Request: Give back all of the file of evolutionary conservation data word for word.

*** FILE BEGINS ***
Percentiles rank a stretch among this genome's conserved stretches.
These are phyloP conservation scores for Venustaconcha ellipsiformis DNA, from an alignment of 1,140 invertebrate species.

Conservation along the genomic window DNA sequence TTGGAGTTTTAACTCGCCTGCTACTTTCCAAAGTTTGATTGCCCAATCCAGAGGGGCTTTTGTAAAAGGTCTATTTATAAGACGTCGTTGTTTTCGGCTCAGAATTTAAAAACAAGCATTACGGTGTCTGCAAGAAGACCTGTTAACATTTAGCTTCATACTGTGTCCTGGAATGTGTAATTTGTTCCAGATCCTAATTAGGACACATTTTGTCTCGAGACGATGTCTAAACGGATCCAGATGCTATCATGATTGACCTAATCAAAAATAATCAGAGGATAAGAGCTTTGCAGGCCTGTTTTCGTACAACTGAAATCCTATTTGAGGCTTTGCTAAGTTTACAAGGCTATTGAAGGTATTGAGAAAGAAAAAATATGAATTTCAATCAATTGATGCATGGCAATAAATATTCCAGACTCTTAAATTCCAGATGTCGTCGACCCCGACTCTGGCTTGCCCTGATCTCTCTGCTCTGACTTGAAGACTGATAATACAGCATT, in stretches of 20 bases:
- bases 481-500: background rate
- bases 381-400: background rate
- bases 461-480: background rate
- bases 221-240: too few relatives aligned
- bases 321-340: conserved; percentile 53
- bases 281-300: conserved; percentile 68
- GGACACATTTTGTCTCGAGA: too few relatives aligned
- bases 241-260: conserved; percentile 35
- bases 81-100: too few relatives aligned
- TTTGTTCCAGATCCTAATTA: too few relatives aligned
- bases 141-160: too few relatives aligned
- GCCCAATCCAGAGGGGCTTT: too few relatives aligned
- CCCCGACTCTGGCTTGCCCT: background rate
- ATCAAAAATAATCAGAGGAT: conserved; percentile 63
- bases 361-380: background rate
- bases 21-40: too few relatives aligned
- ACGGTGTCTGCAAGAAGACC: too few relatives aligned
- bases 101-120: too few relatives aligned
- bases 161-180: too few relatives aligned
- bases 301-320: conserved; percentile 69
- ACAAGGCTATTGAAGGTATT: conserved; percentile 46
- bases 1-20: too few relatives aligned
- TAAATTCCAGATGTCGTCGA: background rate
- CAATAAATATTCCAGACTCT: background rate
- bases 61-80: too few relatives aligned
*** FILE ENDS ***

Percentiles rank a stretch among this genome's conserved stretches.
These are phyloP conservation scores for Venustaconcha ellipsiformis DNA, from an alignment of 1,140 invertebrate species.

Conservation along the genomic window DNA sequence TTGGAGTTTTAACTCGCCTGCTACTTTCCAAAGTTTGATTGCCCAATCCAGAGGGGCTTTTGTAAAAGGTCTATTTATAAGACGTCGTTGTTTTCGGCTCAGAATTTAAAAACAAGCATTACGGTGTCTGCAAGAAGACCTGTTAACATTTAGCTTCATACTGTGTCCTGGAATGTGTAATTTGTTCCAGATCCTAATTAGGACACATTTTGTCTCGAGACGATGTCTAAACGGATCCAGATGCTATCATGATTGACCTAATCAAAAATAATCAGAGGATAAGAGCTTTGCAGGCCTGTTTTCGTACAACTGAAATCCTATTTGAGGCTTTGCTAAGTTTACAAGGCTATTGAAGGTATTGAGAAAGAAAAAATATGAATTTCAATCAATTGATGCATGGCAATAAATATTCCAGACTCTTAAATTCCAGATGTCGTCGACCCCGACTCTGGCTTGCCCTGATCTCTCTGCTCTGACTTGAAGACTGATAATACAGCATT, in stretches of 20 bases:
- bases 481-500: background rate
- bases 381-400: background rate
- bases 461-480: background rate
- bases 221-240: too few relatives aligned
- bases 321-340: conserved; percentile 53
- bases 281-300: conserved; percentile 68
- GGACACATTTTGTCTCGAGA: too few relatives aligned
- bases 241-260: conserved; percentile 35
- bases 81-100: too few relatives aligned
- TTTGTTCCAGATCCTAATTA: too few relatives aligned
- bases 141-160: too few relatives aligned
- GCCCAATCCAGAGGGGCTTT: too few relatives aligned
- CCCCGACTCTGGCTTGCCCT: background rate
- ATCAAAAATAATCAGAGGAT: conserved; percentile 63
- bases 361-380: background rate
- bases 21-40: too few relatives aligned
- ACGGTGTCTGCAAGAAGACC: too few relatives aligned
- bases 101-120: too few relatives aligned
- bases 161-180: too few relatives aligned
- bases 301-320: conserved; percentile 69
- ACAAGGCTATTGAAGGTATT: conserved; percentile 46
- bases 1-20: too few relatives aligned
- TAAATTCCAGATGTCGTCGA: background rate
- CAATAAATATTCCAGACTCT: background rate
- bases 61-80: too few relatives aligned